Knowledge construction, through supported self study, is a key to this particular use of technology and with high level teaching/facilitation, I believe that teachers are, at least potentially, liberated by both the technology and the approach. They are then able to fully engage pupil-researchers in their development of higher order thinking skills of analysis, synthesis and evaluation in particular and within this, valuable sub-skills such as classification and discrimination of information. From an optimistic standpoint, the potential of technology, used skillfuly in this way, to develop a generation of young people with the real skills of self- and collaborative-empowered learning could take us way beyond the current rhetoric of the “lifelong learner”. Furthermore, technology, in the hands of a reflective practitioner, far from being something that discourages collaboration and social development; through group work in the planning, development and plenary stages as well as through online discussion (synchronous and asynchronous), can actually lead to an emphasis on work within a number of models in the social family of models as laid out by Joyce et al (1997);

• Group investigation – developing skills for participation in democratic processes. For example when different members of a group are required to research different parts of a project before bringing them together.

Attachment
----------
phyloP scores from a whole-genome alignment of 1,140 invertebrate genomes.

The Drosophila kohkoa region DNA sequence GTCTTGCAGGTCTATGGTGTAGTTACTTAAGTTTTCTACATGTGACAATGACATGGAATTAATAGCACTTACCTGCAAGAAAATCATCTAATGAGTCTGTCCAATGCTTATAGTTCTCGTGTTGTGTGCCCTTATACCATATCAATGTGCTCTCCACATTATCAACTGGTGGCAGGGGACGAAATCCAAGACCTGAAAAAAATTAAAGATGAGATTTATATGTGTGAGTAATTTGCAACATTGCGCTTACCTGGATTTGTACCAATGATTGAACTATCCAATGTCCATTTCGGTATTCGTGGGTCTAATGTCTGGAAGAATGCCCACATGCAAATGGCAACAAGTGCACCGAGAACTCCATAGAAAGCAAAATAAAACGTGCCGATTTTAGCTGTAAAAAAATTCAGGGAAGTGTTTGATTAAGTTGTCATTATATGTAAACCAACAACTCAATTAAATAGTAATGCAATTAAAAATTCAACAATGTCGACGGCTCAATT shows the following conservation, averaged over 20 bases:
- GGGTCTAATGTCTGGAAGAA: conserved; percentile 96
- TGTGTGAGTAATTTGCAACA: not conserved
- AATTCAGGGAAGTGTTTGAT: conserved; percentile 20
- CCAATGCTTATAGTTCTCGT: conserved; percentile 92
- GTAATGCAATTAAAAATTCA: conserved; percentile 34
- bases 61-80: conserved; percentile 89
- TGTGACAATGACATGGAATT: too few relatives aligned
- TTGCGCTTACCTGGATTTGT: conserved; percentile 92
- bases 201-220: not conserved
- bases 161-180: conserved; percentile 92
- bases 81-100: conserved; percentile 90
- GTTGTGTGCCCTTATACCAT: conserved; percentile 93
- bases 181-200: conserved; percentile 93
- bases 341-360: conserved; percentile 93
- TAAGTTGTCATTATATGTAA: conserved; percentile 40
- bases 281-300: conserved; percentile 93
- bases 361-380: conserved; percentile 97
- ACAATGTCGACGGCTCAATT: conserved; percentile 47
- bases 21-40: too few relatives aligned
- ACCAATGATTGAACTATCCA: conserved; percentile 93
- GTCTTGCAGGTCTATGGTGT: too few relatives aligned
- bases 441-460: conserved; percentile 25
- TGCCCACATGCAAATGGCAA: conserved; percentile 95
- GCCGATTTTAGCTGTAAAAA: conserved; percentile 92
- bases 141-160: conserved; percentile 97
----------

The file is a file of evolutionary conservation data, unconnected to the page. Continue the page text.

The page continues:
• Social inquiry – Social problem soliving through collective academic study and logical reasoning.

• Positive interdependence and

• Structured social inquiry. The pupils who were engaged in this particular study were, in general, yet to be convinced that the tools afforded them were being used to any great extent in a fully collaborative way.

“I do think that the laptops make us more independent and we don’t get as many chances to work in groups anymore.” – Pupil 1 (Interview)

“(Working with laptops makes me) … appreciate PE and Technology (Design Technology) more because that’s when I get to work with my friends” – Pupil 4 (Interview)

If these responses are considered to be representative then there are issues for the school in respect of the training of staff to not think about technology as leading exclusively to a screen-facing independent learning agenda and to think more imaginatively about group work with computers.

3. A changing role for teachers: ….from director to coach and facilitator. Information is obtained by the students from the computer and not form the teacher. Teachers stimulate and prompt the students to ask the right questions and set about solving them. (Dimmock, 2000) The questions both in the discussion and interview that generated most interest and the greatest concensous, centered around both the current and future roles of teachers within the technology rich learning environment.